by Paulrothrock ( 685079 ) on Tuesday September 21, 2004 @08:27AM (#10307582) Homepage Journal
    Is it Obvious Day on /. or am I just crazy?
    • Up until last night, I was almost the same, except that I moved to a mac _from_ linux.

      Last night I tried to port a Java application to my phone, and tonight I'll be installing Fedora Core under Virtual PC just to be able to write J2ME code.

      Bah!
  • In other news... (Score:4, Insightful)

    by Anonymous Coward on Tuesday September 21, 2004 @08:29AM (#10307594)
    people have two legs! seriously, why was this posted? really, does taco have nothing better to post? quizzes about staplers and aol policies. YAWN! man, this site's goin downhill
  • Ha! (Score:4, Insightful)

    by StevenHenderson ( 806391 ) <stevehenderson.gmail@com> on Tuesday September 21, 2004 @08:29AM (#10307597)
    "We're seeing an increase in profit-motivated attacks," says Vincent Weafer, senior director of Symantec's virus research team."

    Apparently Symantec's current marketing strategy wasn't working, so now they have to use profit-related scare tactics. "Vested interest" anyone?

  • by blcamp ( 211756 ) on Tuesday September 21, 2004 @08:31AM (#10307612) Homepage

    "Companies using e-commerce also retain a lot of data about customers, account numbers and personal information, and a lot of smaller businesses conducting transactions online don't put the money into security, so they become easy targets," said Donovan.

    According to Donovan, many small businesses still do not have an "appropriate level of security".

    The larger problem is that many small business do not have an appropriate level of *clues* about security.

    Small business owners that are not tech-savvy are no better off than the average Joe Six-Pack that gets on the internet. Most unfortunately wouldn't know what it means to update your anti-virus/malware/spyware signatures, much less do it. By the time they do finally call for tech support their network and much of their IT assets, have been 0wn3d.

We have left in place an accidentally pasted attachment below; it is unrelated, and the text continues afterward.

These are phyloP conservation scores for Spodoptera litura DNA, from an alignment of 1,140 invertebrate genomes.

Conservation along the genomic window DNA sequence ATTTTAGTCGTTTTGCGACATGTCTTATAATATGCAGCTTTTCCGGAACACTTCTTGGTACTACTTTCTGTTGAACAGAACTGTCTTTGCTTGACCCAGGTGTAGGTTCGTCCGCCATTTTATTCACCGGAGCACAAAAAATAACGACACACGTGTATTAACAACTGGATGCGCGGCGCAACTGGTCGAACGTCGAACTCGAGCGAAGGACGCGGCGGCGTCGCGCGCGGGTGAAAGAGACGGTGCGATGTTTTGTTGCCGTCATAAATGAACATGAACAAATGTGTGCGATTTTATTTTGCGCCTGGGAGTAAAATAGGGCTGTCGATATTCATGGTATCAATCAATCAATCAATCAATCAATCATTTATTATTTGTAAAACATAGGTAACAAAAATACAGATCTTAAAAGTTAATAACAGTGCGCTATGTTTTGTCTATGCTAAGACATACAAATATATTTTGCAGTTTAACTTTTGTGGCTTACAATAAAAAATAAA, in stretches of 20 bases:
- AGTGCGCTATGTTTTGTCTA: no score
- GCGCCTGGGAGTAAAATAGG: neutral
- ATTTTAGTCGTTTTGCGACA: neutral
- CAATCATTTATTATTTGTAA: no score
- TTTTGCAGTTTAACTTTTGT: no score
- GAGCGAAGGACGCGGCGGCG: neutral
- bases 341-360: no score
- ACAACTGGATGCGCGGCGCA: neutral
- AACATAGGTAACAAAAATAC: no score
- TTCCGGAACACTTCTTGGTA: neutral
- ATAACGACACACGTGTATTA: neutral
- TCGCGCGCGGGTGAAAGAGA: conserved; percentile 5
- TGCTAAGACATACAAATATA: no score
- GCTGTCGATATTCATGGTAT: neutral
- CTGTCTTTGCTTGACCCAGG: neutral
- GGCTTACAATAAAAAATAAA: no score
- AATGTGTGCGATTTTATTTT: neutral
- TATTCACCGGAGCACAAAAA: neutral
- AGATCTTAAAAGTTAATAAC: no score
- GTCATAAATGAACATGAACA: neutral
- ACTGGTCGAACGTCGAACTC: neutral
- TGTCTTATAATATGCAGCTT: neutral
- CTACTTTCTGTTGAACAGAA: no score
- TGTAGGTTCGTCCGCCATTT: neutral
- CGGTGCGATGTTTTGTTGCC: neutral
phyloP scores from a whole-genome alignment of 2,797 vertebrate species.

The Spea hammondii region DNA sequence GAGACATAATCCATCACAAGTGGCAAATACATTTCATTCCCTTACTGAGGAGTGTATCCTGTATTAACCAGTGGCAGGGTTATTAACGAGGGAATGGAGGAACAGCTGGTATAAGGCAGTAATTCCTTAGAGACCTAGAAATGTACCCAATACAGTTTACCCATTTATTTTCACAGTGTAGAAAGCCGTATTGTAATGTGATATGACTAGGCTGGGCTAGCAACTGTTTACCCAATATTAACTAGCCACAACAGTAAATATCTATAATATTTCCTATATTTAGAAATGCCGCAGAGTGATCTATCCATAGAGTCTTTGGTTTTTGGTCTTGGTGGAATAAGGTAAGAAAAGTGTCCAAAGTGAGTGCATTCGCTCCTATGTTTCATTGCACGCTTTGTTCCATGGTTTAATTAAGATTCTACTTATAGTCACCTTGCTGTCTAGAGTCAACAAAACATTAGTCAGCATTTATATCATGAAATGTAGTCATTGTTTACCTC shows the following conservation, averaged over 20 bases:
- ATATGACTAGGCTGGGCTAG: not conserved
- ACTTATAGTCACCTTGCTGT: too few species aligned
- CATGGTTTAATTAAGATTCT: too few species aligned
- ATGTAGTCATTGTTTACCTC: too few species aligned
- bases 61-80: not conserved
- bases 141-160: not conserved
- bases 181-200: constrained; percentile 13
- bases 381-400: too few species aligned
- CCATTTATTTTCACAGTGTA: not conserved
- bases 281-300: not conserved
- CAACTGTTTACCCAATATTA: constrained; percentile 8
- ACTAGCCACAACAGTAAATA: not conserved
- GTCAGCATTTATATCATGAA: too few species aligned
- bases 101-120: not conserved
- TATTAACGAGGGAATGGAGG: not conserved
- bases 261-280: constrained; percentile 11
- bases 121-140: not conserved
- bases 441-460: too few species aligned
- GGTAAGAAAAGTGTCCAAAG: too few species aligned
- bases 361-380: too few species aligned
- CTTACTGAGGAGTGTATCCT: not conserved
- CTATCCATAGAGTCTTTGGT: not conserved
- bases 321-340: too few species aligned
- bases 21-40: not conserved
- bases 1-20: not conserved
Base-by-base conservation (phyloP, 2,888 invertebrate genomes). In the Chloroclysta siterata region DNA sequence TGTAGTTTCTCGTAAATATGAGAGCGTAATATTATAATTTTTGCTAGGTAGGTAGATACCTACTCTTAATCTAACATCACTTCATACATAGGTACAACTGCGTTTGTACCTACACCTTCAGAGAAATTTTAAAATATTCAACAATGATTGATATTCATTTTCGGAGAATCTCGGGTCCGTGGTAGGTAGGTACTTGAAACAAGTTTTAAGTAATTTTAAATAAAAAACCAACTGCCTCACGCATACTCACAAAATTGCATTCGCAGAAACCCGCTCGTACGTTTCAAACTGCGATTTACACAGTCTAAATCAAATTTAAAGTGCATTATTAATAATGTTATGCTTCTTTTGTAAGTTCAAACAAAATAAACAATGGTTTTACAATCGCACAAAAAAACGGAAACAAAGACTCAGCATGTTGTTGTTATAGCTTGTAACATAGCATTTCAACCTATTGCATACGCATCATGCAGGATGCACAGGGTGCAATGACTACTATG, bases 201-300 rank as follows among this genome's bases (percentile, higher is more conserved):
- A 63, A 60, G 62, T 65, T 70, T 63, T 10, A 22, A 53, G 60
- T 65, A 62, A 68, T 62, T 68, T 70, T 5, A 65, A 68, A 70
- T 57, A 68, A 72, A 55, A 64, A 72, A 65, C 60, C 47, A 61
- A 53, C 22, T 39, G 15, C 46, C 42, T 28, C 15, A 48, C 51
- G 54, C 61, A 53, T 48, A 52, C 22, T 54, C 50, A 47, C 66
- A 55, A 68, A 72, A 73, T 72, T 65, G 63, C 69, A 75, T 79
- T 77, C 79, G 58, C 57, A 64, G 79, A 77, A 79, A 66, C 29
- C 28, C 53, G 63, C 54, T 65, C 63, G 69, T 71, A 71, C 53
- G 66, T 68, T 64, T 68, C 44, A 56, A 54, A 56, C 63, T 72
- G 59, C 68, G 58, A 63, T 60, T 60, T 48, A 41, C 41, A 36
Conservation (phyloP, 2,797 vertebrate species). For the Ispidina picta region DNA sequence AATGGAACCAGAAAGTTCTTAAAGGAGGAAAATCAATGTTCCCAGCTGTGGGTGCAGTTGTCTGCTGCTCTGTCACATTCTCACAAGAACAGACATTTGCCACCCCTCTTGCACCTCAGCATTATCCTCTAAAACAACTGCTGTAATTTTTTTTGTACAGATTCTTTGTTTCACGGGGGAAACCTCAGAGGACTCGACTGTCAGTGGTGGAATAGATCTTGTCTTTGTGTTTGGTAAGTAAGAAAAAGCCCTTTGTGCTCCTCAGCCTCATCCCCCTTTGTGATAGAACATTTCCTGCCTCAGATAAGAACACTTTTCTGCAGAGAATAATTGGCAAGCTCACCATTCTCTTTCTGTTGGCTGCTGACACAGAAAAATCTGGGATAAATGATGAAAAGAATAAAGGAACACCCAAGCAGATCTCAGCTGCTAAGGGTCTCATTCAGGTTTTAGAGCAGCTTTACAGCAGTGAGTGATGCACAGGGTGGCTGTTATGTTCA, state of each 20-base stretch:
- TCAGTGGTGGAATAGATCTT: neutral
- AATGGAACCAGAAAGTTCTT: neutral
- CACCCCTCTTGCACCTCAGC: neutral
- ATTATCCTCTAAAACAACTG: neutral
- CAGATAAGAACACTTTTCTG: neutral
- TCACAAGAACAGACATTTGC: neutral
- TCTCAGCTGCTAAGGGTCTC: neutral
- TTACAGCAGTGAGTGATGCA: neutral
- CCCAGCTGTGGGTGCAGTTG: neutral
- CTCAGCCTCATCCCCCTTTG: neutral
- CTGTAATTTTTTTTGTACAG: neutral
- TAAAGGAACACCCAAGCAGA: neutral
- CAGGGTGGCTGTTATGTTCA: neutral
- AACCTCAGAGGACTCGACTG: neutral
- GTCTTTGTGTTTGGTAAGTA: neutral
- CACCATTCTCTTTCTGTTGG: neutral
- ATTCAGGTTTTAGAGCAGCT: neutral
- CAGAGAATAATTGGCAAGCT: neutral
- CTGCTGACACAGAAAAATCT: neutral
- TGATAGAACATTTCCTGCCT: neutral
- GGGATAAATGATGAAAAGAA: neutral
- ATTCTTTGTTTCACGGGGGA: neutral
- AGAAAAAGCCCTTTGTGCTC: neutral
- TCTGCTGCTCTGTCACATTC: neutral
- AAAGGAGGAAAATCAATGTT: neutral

• by Progman3K ( 515744 ) on Tuesday September 21, 2004 @08:31AM (#10307613)
    When you're young and living in the basement of your parents, you can create network disruptions for fun, but when you get older and move out, you have bills to pay.

    So you get a job, naturally, with your skillz, the people willing to hire you aren't exactly altruistic.
  • Stats? oh. (Score:5, Insightful)

    by wombatmobile ( 623057 ) on Tuesday September 21, 2004 @08:32AM (#10307625)

    .

    "We have seen a pretty rapid shift in the style of threats by hackers as they focus more on key-logging and phishing scams for financial gain," he said.

    Oh really? Is Symantec able to quantify an increase in the number of "hackers seeking financial gain" that would qualify the headline of the article? I don't see any stats.

    "Companies using e-commerce also retain a lot of data about customers, account numbers and personal information, and a lot of smaller businesses conducting transactions online don't put the money into security, so they become easy targets," said Donovan.

    Oh. So businesses should give money to Symantec, right?

  • I mean are these people like convience store robbers or jewel thieves? Convience store robbers are thieves of opportunity, they just see a place that seems vunerable and hit it. Do the attackers just release exploits out into the wild(or just use other peoples exploits) and see what sticks?
    Or are they more along the lines of jewel thieves, carefully staking out their victim and carefully planning their heist. My guess is that they are more like the former than the latter, but the study doesn't really sa
  • Turnabout (Score:3, Funny)

    by freeze128 ( 544774 ) on Tuesday September 21, 2004 @08:34AM (#10307642)
    This is just payback for all the hackers that became day-traders a few years ago. Now, stock brokers are trying their hands at hacking....
  • by WindBourne ( 631190 ) on Tuesday September 21, 2004 @08:35AM (#10307643) Journal
    is that this is purely about money. And yet it is IIS and MSIE that are targeted, not Apache and *nix. I guess that must be becuase IIS has the vast majority of the market and therefor the money folks go for the larger number of machines. [netcraft.com]
  • Money vs. FXP (Score:5, Interesting)

    by Sheepdot ( 211478 ) on Tuesday September 21, 2004 @08:35AM (#10307647) Journal
    I disagree entirely with the conclusions the media proposes on a regular basis. I suppose being a moderator of a "script kiddie" security forum (or so it has been called by those that don't like our audience) at www.governmensecurity.org means that I'm out of the loop as to what true hackers are doing.